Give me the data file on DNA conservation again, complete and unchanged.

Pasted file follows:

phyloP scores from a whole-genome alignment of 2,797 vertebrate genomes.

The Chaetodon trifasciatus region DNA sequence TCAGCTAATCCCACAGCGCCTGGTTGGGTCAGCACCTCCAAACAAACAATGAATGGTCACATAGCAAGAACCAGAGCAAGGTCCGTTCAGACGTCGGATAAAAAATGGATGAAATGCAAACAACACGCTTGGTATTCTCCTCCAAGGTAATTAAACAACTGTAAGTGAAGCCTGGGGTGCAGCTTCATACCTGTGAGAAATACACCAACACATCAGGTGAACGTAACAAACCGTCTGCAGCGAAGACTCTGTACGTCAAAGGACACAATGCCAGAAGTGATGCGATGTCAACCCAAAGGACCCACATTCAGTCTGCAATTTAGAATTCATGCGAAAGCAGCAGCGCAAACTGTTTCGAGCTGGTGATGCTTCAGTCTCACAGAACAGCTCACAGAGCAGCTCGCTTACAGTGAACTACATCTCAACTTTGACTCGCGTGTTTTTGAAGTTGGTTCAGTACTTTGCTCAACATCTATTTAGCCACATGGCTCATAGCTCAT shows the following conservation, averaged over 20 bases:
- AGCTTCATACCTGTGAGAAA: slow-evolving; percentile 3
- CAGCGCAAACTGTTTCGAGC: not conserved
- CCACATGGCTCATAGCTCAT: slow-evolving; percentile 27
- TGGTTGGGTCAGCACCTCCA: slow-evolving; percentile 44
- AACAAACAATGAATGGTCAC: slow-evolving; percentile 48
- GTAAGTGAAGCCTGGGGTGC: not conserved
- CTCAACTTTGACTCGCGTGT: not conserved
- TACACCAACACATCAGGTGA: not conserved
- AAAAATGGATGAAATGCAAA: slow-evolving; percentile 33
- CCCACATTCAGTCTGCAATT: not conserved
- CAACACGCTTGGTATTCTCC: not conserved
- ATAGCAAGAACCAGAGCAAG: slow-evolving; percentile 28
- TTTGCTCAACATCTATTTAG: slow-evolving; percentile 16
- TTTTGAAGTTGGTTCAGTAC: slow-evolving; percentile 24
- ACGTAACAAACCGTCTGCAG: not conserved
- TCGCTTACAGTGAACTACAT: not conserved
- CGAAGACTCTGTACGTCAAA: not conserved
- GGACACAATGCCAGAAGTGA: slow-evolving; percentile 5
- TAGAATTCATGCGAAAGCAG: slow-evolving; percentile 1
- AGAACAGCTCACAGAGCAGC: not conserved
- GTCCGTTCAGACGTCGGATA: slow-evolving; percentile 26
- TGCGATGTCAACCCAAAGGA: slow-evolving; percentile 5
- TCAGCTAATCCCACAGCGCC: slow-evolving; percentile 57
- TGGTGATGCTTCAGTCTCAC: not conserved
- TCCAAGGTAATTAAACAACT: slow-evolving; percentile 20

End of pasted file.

phyloP scores from a whole-genome alignment of 2,797 vertebrate genomes.

The Chaetodon trifasciatus region DNA sequence TCAGCTAATCCCACAGCGCCTGGTTGGGTCAGCACCTCCAAACAAACAATGAATGGTCACATAGCAAGAACCAGAGCAAGGTCCGTTCAGACGTCGGATAAAAAATGGATGAAATGCAAACAACACGCTTGGTATTCTCCTCCAAGGTAATTAAACAACTGTAAGTGAAGCCTGGGGTGCAGCTTCATACCTGTGAGAAATACACCAACACATCAGGTGAACGTAACAAACCGTCTGCAGCGAAGACTCTGTACGTCAAAGGACACAATGCCAGAAGTGATGCGATGTCAACCCAAAGGACCCACATTCAGTCTGCAATTTAGAATTCATGCGAAAGCAGCAGCGCAAACTGTTTCGAGCTGGTGATGCTTCAGTCTCACAGAACAGCTCACAGAGCAGCTCGCTTACAGTGAACTACATCTCAACTTTGACTCGCGTGTTTTTGAAGTTGGTTCAGTACTTTGCTCAACATCTATTTAGCCACATGGCTCATAGCTCAT shows the following conservation, averaged over 20 bases:
- AGCTTCATACCTGTGAGAAA: slow-evolving; percentile 3
- CAGCGCAAACTGTTTCGAGC: not conserved
- CCACATGGCTCATAGCTCAT: slow-evolving; percentile 27
- TGGTTGGGTCAGCACCTCCA: slow-evolving; percentile 44
- AACAAACAATGAATGGTCAC: slow-evolving; percentile 48
- GTAAGTGAAGCCTGGGGTGC: not conserved
- CTCAACTTTGACTCGCGTGT: not conserved
- TACACCAACACATCAGGTGA: not conserved
- AAAAATGGATGAAATGCAAA: slow-evolving; percentile 33
- CCCACATTCAGTCTGCAATT: not conserved
- CAACACGCTTGGTATTCTCC: not conserved
- ATAGCAAGAACCAGAGCAAG: slow-evolving; percentile 28
- TTTGCTCAACATCTATTTAG: slow-evolving; percentile 16
- TTTTGAAGTTGGTTCAGTAC: slow-evolving; percentile 24
- ACGTAACAAACCGTCTGCAG: not conserved
- TCGCTTACAGTGAACTACAT: not conserved
- CGAAGACTCTGTACGTCAAA: not conserved
- GGACACAATGCCAGAAGTGA: slow-evolving; percentile 5
- TAGAATTCATGCGAAAGCAG: slow-evolving; percentile 1
- AGAACAGCTCACAGAGCAGC: not conserved
- GTCCGTTCAGACGTCGGATA: slow-evolving; percentile 26
- TGCGATGTCAACCCAAAGGA: slow-evolving; percentile 5
- TCAGCTAATCCCACAGCGCC: slow-evolving; percentile 57
- TGGTGATGCTTCAGTCTCAC: not conserved
- TCCAAGGTAATTAAACAACT: slow-evolving; percentile 20